It’s pretty much a popular book.

[06:57] Paragraph 2, Sentence 2

I first encountered 1984 in 10th-grade English class.

Jack says:

The author is telling us when he or she was exposed to it.

[07:08] Paragraph 2, Sentence 3

Orwell’s novel was paired with Aldous Huxley’s Brave New World, whose hedonistic and pharmaceutical dystopia seemed more relevant to a California teenager in the 1970s than did the bleak sadism of Oceania.

Jack says:

It’s comparing Orwell’s novel with Huxley’s novel. There are a lot of big words there but it doesn’t matter. As long as you know they’re making a comparison. They’re both in the same category.

[08:00] Paragraph 2, Sentence 4

I was too young and historically ignorant to understand where 1984 came from and exactly what it was warning against.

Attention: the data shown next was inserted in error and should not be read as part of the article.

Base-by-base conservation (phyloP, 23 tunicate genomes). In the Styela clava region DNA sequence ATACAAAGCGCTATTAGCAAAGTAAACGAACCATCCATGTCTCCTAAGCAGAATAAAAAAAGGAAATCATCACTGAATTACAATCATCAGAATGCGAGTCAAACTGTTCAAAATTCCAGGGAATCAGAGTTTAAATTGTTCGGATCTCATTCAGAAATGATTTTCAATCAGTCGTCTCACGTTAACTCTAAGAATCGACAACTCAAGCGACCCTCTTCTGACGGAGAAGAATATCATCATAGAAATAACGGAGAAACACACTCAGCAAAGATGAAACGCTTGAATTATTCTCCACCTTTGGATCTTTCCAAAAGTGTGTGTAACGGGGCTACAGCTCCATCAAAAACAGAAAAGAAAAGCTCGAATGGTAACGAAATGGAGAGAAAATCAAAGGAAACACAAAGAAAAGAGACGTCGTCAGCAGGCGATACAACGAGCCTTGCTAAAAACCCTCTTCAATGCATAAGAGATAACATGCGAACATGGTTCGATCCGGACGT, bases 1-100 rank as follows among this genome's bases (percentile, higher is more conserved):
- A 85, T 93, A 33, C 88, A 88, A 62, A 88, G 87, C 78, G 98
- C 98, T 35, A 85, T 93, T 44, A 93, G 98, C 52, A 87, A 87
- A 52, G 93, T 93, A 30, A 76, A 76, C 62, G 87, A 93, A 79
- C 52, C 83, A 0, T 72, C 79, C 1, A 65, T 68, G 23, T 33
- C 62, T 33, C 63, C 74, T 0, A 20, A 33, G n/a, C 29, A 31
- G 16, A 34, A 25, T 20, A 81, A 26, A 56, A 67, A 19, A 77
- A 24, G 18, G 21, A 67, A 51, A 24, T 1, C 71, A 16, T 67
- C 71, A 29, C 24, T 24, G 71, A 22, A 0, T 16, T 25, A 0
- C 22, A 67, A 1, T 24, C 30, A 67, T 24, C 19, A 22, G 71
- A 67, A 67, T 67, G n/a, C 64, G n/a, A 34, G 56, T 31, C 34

Jack says:

The author is talking about his/her experiences.

[08:20] Paragraph 2, Sentence 5

Neither the book nor its author stuck with me.

Jack says:

It wasn’t memorable for them.

[08:25] Paragraph 2, Sentence 6

In my 20s, I discovered Orwell’s essays and nonfiction books and reread them so many times that my copies started to disintegrate, but I didn’t go back to 1984.

Jack says:

The author is pointing out the other stuff Orwell has written that have resonated more with them.

[08:43] Paragraph 2, Sentence 7

Since high school, I’d lived through another decade of the 20th century, including the calendar year of the title, and I assumed I already “knew” the book.

Jack says:

The author lived through the 80s after reading the book. Be he/she didn’t go back to it because he knew the book.